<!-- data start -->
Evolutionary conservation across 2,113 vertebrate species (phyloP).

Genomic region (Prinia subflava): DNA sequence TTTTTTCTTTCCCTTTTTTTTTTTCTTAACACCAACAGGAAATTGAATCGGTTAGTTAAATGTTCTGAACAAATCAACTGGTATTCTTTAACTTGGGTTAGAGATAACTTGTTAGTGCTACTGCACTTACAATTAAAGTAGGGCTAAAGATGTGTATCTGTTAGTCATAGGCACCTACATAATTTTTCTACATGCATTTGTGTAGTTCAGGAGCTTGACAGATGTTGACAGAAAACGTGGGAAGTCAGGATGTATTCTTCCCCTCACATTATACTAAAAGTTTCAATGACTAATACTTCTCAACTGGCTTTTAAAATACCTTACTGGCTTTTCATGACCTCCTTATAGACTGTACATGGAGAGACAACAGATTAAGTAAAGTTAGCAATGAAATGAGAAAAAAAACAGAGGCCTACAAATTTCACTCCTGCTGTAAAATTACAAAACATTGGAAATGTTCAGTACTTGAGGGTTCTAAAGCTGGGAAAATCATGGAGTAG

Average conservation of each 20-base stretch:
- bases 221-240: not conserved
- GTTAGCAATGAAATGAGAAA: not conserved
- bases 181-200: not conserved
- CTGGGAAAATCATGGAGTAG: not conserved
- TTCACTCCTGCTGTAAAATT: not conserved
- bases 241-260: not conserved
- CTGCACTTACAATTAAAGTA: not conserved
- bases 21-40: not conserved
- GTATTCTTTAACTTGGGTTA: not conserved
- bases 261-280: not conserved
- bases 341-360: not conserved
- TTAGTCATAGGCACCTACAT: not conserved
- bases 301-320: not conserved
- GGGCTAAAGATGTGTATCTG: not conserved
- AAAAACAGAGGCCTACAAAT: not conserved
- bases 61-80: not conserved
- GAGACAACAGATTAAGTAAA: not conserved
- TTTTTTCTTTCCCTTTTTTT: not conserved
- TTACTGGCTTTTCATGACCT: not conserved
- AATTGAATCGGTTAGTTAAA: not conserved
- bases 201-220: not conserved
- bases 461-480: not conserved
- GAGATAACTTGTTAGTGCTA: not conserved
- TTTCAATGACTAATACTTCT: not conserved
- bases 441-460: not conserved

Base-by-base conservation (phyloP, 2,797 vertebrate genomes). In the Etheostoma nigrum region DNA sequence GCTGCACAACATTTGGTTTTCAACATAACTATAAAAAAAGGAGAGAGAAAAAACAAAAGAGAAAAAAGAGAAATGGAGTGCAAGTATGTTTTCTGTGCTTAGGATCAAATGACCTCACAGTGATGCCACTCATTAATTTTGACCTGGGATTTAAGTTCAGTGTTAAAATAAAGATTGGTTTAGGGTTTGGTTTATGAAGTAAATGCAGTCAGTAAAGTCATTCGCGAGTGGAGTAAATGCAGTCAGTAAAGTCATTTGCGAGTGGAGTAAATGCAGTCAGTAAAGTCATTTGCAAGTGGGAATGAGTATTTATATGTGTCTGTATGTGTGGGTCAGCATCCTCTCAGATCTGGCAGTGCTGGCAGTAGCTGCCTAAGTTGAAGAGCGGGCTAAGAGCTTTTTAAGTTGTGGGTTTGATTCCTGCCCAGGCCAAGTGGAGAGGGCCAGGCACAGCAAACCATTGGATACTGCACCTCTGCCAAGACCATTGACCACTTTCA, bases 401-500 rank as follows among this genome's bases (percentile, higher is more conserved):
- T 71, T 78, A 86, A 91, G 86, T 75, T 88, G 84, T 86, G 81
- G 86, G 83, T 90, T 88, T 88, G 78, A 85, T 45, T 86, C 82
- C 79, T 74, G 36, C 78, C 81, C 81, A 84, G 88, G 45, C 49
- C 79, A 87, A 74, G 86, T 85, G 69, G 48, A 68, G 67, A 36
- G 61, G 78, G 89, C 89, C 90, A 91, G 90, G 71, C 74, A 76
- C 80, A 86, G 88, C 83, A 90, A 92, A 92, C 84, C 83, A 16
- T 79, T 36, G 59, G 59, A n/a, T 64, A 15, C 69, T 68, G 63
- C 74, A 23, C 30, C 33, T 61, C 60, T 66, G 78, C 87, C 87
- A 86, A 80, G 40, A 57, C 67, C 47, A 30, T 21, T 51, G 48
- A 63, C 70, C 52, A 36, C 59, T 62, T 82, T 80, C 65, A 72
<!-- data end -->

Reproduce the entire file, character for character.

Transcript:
Evolutionary conservation across 2,113 vertebrate species (phyloP).

Genomic region (Prinia subflava): DNA sequence TTTTTTCTTTCCCTTTTTTTTTTTCTTAACACCAACAGGAAATTGAATCGGTTAGTTAAATGTTCTGAACAAATCAACTGGTATTCTTTAACTTGGGTTAGAGATAACTTGTTAGTGCTACTGCACTTACAATTAAAGTAGGGCTAAAGATGTGTATCTGTTAGTCATAGGCACCTACATAATTTTTCTACATGCATTTGTGTAGTTCAGGAGCTTGACAGATGTTGACAGAAAACGTGGGAAGTCAGGATGTATTCTTCCCCTCACATTATACTAAAAGTTTCAATGACTAATACTTCTCAACTGGCTTTTAAAATACCTTACTGGCTTTTCATGACCTCCTTATAGACTGTACATGGAGAGACAACAGATTAAGTAAAGTTAGCAATGAAATGAGAAAAAAAACAGAGGCCTACAAATTTCACTCCTGCTGTAAAATTACAAAACATTGGAAATGTTCAGTACTTGAGGGTTCTAAAGCTGGGAAAATCATGGAGTAG

Average conservation of each 20-base stretch:
- bases 221-240: not conserved
- GTTAGCAATGAAATGAGAAA: not conserved
- bases 181-200: not conserved
- CTGGGAAAATCATGGAGTAG: not conserved
- TTCACTCCTGCTGTAAAATT: not conserved
- bases 241-260: not conserved
- CTGCACTTACAATTAAAGTA: not conserved
- bases 21-40: not conserved
- GTATTCTTTAACTTGGGTTA: not conserved
- bases 261-280: not conserved
- bases 341-360: not conserved
- TTAGTCATAGGCACCTACAT: not conserved
- bases 301-320: not conserved
- GGGCTAAAGATGTGTATCTG: not conserved
- AAAAACAGAGGCCTACAAAT: not conserved
- bases 61-80: not conserved
- GAGACAACAGATTAAGTAAA: not conserved
- TTTTTTCTTTCCCTTTTTTT: not conserved
- TTACTGGCTTTTCATGACCT: not conserved
- AATTGAATCGGTTAGTTAAA: not conserved
- bases 201-220: not conserved
- bases 461-480: not conserved
- GAGATAACTTGTTAGTGCTA: not conserved
- TTTCAATGACTAATACTTCT: not conserved
- bases 441-460: not conserved

Base-by-base conservation (phyloP, 2,797 vertebrate genomes). In the Etheostoma nigrum region DNA sequence GCTGCACAACATTTGGTTTTCAACATAACTATAAAAAAAGGAGAGAGAAAAAACAAAAGAGAAAAAAGAGAAATGGAGTGCAAGTATGTTTTCTGTGCTTAGGATCAAATGACCTCACAGTGATGCCACTCATTAATTTTGACCTGGGATTTAAGTTCAGTGTTAAAATAAAGATTGGTTTAGGGTTTGGTTTATGAAGTAAATGCAGTCAGTAAAGTCATTCGCGAGTGGAGTAAATGCAGTCAGTAAAGTCATTTGCGAGTGGAGTAAATGCAGTCAGTAAAGTCATTTGCAAGTGGGAATGAGTATTTATATGTGTCTGTATGTGTGGGTCAGCATCCTCTCAGATCTGGCAGTGCTGGCAGTAGCTGCCTAAGTTGAAGAGCGGGCTAAGAGCTTTTTAAGTTGTGGGTTTGATTCCTGCCCAGGCCAAGTGGAGAGGGCCAGGCACAGCAAACCATTGGATACTGCACCTCTGCCAAGACCATTGACCACTTTCA, bases 401-500 rank as follows among this genome's bases (percentile, higher is more conserved):
- T 71, T 78, A 86, A 91, G 86, T 75, T 88, G 84, T 86, G 81
- G 86, G 83, T 90, T 88, T 88, G 78, A 85, T 45, T 86, C 82
- C 79, T 74, G 36, C 78, C 81, C 81, A 84, G 88, G 45, C 49
- C 79, A 87, A 74, G 86, T 85, G 69, G 48, A 68, G 67, A 36
- G 61, G 78, G 89, C 89, C 90, A 91, G 90, G 71, C 74, A 76
- C 80, A 86, G 88, C 83, A 90, A 92, A 92, C 84, C 83, A 16
- T 79, T 36, G 59, G 59, A n/a, T 64, A 15, C 69, T 68, G 63
- C 74, A 23, C 30, C 33, T 61, C 60, T 66, G 78, C 87, C 87
- A 86, A 80, G 40, A 57, C 67, C 47, A 30, T 21, T 51, G 48
- A 63, C 70, C 52, A 36, C 59, T 62, T 82, T 80, C 65, A 72